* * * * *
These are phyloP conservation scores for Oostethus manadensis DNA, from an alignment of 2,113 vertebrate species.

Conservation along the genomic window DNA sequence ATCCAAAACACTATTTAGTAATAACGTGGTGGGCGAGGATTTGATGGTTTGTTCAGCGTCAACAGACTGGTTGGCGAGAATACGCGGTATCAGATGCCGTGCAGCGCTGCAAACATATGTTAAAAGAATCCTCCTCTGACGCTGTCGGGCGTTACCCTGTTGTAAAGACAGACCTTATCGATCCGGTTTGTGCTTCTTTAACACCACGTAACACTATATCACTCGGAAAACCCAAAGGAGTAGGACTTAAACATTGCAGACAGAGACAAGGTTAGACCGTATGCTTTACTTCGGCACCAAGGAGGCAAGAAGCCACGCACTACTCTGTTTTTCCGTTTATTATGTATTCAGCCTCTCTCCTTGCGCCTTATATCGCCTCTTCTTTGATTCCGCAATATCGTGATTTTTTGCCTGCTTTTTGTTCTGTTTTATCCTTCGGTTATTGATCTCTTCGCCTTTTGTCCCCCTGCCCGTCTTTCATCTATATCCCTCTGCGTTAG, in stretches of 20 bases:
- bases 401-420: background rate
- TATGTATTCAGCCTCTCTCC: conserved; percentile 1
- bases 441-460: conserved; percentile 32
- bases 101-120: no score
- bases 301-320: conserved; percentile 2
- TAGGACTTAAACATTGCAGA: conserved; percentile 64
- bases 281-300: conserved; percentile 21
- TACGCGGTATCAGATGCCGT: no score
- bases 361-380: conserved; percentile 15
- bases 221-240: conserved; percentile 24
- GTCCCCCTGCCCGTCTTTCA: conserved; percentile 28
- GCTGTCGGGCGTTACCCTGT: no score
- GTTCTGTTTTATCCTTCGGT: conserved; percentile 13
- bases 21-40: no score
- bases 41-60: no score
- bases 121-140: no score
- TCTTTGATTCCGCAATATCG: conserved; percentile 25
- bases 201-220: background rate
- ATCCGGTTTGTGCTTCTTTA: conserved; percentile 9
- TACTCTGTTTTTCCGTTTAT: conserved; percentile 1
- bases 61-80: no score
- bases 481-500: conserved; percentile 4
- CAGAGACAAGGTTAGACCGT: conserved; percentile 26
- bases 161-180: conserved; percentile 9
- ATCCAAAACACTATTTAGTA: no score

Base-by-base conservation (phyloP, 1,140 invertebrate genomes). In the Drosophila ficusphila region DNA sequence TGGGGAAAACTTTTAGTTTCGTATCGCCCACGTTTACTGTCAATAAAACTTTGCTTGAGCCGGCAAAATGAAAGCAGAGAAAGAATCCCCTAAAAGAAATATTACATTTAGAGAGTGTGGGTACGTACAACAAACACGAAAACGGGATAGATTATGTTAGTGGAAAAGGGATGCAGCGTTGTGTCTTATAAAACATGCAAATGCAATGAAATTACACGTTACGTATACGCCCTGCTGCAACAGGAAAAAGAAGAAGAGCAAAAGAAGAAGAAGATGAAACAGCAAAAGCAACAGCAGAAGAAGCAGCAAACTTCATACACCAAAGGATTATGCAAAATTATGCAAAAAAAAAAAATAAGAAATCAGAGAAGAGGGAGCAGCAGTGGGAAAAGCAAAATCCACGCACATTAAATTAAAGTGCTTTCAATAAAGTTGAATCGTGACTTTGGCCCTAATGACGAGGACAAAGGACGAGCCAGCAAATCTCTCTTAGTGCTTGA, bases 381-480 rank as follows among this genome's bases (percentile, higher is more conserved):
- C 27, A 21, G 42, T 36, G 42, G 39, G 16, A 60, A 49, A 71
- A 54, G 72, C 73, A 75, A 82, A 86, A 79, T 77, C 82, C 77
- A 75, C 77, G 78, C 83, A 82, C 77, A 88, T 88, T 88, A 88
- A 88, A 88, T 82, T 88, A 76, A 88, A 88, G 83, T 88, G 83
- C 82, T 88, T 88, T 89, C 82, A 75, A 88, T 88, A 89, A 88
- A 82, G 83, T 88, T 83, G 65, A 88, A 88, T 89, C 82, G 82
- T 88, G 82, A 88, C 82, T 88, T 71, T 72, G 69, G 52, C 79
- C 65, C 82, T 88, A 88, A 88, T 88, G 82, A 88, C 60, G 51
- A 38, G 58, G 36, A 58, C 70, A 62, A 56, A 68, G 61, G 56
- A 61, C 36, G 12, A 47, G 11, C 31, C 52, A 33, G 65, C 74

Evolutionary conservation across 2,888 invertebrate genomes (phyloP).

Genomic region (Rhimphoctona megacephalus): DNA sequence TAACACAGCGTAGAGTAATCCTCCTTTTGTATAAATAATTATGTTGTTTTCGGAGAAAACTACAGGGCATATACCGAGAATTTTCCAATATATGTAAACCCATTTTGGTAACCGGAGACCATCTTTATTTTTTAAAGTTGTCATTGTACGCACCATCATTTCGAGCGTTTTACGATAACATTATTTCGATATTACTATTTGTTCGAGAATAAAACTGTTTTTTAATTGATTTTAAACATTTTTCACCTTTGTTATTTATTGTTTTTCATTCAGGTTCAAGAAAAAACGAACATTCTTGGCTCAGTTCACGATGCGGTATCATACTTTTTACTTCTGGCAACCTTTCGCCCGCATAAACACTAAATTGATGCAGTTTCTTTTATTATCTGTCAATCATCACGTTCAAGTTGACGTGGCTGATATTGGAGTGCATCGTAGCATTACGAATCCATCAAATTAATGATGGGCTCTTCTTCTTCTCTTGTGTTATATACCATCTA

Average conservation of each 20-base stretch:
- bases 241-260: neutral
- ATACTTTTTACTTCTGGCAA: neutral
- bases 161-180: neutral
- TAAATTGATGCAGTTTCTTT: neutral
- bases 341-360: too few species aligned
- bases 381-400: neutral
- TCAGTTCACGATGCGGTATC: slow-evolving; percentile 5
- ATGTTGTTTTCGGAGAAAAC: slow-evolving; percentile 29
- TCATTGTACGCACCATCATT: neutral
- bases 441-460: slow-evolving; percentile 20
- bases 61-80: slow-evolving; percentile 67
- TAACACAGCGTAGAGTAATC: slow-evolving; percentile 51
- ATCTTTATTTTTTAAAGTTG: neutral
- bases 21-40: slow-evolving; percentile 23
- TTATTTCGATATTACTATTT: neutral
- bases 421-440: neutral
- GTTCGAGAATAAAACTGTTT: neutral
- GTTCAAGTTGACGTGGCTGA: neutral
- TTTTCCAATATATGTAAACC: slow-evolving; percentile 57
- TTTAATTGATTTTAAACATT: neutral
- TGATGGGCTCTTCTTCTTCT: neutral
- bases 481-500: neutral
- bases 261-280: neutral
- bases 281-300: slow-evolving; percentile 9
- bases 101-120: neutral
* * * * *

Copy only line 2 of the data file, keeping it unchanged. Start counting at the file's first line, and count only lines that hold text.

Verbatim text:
Conservation along the genomic window DNA sequence ATCCAAAACACTATTTAGTAATAACGTGGTGGGCGAGGATTTGATGGTTTGTTCAGCGTCAACAGACTGGTTGGCGAGAATACGCGGTATCAGATGCCGTGCAGCGCTGCAAACATATGTTAAAAGAATCCTCCTCTGACGCTGTCGGGCGTTACCCTGTTGTAAAGACAGACCTTATCGATCCGGTTTGTGCTTCTTTAACACCACGTAACACTATATCACTCGGAAAACCCAAAGGAGTAGGACTTAAACATTGCAGACAGAGACAAGGTTAGACCGTATGCTTTACTTCGGCACCAAGGAGGCAAGAAGCCACGCACTACTCTGTTTTTCCGTTTATTATGTATTCAGCCTCTCTCCTTGCGCCTTATATCGCCTCTTCTTTGATTCCGCAATATCGTGATTTTTTGCCTGCTTTTTGTTCTGTTTTATCCTTCGGTTATTGATCTCTTCGCCTTTTGTCCCCCTGCCCGTCTTTCATCTATATCCCTCTGCGTTAG, in stretches of 20 bases: